The crooked madhouse had been made by mud and wood and hand. It stood at its bent angle in the centre of a barren plateau, surrounded by the ruined peaks of the Eakar Mountains, a natural wall threaded by narrow, violent tunnels that had been made thousands of years before. There, a god had died: the first god, historians wrote, who had ever died. Her body, no bigger than that of those who worshiped her, bleed into the ground, poisoning the soil and leaving a taint in the land that traveled through the rivers and into the animals and the men and women and children who had not realised that a war that begun around them. Broken, empty husks of huts surrounded by rusted tools and bleached bones dotted the plateau, the gravestones for an entire race that the man who stood before the crooked tower, had met, just once.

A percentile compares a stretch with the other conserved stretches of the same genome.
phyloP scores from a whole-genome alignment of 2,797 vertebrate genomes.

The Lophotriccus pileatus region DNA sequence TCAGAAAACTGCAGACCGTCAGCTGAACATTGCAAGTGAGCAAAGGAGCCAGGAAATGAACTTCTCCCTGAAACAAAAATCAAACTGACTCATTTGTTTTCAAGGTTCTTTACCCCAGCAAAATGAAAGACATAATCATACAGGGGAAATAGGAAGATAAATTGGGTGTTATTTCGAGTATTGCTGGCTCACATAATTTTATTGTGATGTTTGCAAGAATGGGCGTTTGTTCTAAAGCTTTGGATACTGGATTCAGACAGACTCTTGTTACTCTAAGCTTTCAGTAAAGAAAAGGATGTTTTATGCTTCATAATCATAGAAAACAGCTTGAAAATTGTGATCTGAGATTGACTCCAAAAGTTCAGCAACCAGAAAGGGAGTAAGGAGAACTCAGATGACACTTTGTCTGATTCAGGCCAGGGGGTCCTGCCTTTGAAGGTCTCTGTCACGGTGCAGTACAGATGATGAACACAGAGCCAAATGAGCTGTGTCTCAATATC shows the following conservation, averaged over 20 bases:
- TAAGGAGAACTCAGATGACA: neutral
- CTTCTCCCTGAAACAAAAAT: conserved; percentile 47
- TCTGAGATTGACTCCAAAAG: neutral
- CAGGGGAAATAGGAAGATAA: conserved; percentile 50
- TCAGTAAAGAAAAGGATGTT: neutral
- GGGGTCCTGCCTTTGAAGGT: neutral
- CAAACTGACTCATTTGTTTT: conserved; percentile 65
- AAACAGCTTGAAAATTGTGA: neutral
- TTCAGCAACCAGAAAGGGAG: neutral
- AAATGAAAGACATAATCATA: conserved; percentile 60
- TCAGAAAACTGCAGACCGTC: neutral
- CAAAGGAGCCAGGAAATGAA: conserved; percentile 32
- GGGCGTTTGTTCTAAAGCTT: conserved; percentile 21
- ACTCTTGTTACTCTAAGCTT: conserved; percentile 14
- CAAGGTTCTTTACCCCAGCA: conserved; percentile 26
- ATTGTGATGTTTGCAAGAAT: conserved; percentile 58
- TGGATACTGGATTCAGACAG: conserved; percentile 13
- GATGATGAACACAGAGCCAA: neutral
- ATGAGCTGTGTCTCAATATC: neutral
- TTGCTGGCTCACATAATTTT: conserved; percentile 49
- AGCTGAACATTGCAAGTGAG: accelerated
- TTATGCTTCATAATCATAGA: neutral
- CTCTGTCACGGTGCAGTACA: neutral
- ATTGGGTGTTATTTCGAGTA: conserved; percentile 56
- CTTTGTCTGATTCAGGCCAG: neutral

A while back I mentioned a bit I was writing about men who made gallows. This is what I replaced it with.